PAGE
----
I received some questions from Shannon Clark regarding some of the Xpertweb Issues.

When you refer to “Xpertweb transaction protocols” what is this? (yes, this is a “simple” question.) Is there a specific source for this protocol to look at?

A series of sample forms may be seen starting at

The “Xpertweb Protocols” provide transaction forms for use by non-tech people to record a transaction’s history on the web, using their own web site as a peer to other participants’ web sites.

To that end, each participant is set up with their site, by which they manage forms for buying (receiving a benefit) and selling (imparting a benefit). Most importantly, each transaction is graded by the participants. When the task is done, a completion report/invoice is generated by the seller’s script, REQUIRING a grade (01-99%) from the buyer, plus a written comment. Money is not required, but If the task specifies a payment, the buyer is required to transmit funds to the seller immediately, in an amount which may be discounted by the buyer’s grade. A grade of 85-100% generates a full price transaction. A 50-85% grade pays 50-85% of the contract price. A grade below 50% dismisses the effort as worthless.

The risk is always to the seller. The seller’s only protection is that a customer’s grading history is known before accepting an assignment. It’s like walking into a restaurant with your tipping record on your forehead. Mitch Ratcliffe described the “Caveat Venditor” principle a couple of months ago.

All grades and comments are recorded at both participants’ sites, so no ratings can be hidden. All data is saved as plain XML data in the web directory, so it is discoverable by spiders or purpose-built scripts.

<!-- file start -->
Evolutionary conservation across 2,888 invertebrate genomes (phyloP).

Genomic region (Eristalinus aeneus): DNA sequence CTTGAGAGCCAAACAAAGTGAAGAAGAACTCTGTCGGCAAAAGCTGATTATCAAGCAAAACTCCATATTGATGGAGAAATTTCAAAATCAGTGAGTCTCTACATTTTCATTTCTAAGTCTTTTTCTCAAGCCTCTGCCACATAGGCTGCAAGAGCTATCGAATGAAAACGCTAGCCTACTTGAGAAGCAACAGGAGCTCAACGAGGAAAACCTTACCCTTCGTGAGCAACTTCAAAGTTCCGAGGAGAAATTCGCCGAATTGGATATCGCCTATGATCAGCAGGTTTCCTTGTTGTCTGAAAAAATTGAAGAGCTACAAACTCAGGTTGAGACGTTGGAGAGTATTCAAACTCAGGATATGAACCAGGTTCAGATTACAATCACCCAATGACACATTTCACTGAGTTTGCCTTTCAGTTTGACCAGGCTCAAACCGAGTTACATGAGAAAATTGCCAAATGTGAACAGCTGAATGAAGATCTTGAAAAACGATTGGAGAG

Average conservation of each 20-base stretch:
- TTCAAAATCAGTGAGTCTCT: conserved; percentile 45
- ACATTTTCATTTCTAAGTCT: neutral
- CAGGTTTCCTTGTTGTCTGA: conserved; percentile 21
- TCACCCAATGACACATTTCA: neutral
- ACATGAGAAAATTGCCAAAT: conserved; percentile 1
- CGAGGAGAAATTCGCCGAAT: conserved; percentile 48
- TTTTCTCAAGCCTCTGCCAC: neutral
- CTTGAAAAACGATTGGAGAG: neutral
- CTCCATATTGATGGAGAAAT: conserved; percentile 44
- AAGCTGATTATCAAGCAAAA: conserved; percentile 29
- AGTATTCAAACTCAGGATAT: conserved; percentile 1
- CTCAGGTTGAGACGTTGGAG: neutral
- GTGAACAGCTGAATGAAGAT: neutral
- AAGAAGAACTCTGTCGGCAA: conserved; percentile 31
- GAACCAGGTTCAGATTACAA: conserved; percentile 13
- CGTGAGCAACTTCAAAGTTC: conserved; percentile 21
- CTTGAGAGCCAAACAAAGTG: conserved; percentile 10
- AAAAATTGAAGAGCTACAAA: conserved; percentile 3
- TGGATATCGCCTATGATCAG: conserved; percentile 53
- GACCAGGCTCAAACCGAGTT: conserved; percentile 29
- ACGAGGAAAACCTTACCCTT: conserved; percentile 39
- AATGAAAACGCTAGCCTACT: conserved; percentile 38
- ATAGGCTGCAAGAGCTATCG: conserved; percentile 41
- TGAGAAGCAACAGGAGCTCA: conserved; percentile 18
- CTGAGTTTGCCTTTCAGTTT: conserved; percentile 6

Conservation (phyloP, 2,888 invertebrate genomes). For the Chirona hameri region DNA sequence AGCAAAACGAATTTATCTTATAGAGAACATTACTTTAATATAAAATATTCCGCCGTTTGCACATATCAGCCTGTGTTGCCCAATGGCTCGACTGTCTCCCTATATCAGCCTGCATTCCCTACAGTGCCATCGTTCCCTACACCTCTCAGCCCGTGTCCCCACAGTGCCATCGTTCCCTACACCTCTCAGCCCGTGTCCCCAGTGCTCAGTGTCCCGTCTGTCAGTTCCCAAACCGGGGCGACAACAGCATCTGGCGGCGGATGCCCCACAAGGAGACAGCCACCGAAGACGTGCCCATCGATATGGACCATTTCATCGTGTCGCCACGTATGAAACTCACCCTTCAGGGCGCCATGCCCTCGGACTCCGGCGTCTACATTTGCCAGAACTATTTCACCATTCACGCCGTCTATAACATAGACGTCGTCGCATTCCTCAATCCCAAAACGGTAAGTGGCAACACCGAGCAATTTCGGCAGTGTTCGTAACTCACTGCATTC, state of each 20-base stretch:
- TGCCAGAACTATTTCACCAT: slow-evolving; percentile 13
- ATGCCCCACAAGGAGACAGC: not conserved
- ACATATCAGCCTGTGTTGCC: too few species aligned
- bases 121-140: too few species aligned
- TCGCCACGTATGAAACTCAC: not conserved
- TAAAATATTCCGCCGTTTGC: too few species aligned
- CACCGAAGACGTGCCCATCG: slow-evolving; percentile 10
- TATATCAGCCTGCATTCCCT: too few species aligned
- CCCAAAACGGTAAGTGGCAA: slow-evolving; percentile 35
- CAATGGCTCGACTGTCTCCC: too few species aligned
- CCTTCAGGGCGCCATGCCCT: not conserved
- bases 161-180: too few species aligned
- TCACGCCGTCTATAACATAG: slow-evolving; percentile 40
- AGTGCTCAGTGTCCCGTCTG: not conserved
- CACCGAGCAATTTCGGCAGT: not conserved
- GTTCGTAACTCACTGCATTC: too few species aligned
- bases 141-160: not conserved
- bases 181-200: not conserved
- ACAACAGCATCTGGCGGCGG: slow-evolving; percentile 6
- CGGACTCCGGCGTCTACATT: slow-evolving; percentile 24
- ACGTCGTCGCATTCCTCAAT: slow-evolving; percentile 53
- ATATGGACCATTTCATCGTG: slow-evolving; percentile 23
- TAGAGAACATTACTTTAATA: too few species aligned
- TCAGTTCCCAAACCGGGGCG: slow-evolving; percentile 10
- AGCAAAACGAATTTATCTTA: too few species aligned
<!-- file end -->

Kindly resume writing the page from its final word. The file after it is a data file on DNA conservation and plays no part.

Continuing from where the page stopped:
Perhaps related to this, what is the intention behind the “transaction protocols” – do you plan on having separate “Xpertweb servers” vs. “Xpertweb clients”?

An Xpertweb “server” is just a web directory with a certain structure, like this. Each participant has their own directory, as depicted. This “server” has its own code for saving data in 3 file types:

  1. the owner’s digital ID
  2. a product or service description offered by the owner
  3. a History of each transaction (including the rating that Xpertweb is all about).

Each person may have as many Xpertweb personas as desired, and may use the tools for any or none or all of their transactions.

I ask this because my understanding of Xpertweb would leave me to believe that currently it is intended as a centralized platform via which work gets done – more specifically, a party contracts with another party to perform some unit of work, related to each part may be one (or more?) “mentors” who assist in the management of the project and in the performance of the work and may share in the fees. Fees paid are arranged to be paid on the basis of an acceptance measure, with a pre-set rate for less than perfection. Over time the past history of mentors and mentees will build up providing a documented system of “proof” of how well (or not) different parties have performed work in the past. First, is my above one (long) paragraph summary of Xpertweb even close? If not, how not?

Very close. If I’d read it first, my above answers could have been shorter, but I’ll leave them…..;-)

There is NO centralized service. Xpertweb is an agreement, really. There’s no curtain and no wizard. The only repository of knowledge and standards is each user’s series of mentors.

The idea is to build a guild-like virtual organization with no leaders but with a respect for experience and quality work.

What does it “mean” to “Use Xpertweb to conduct a transaction?”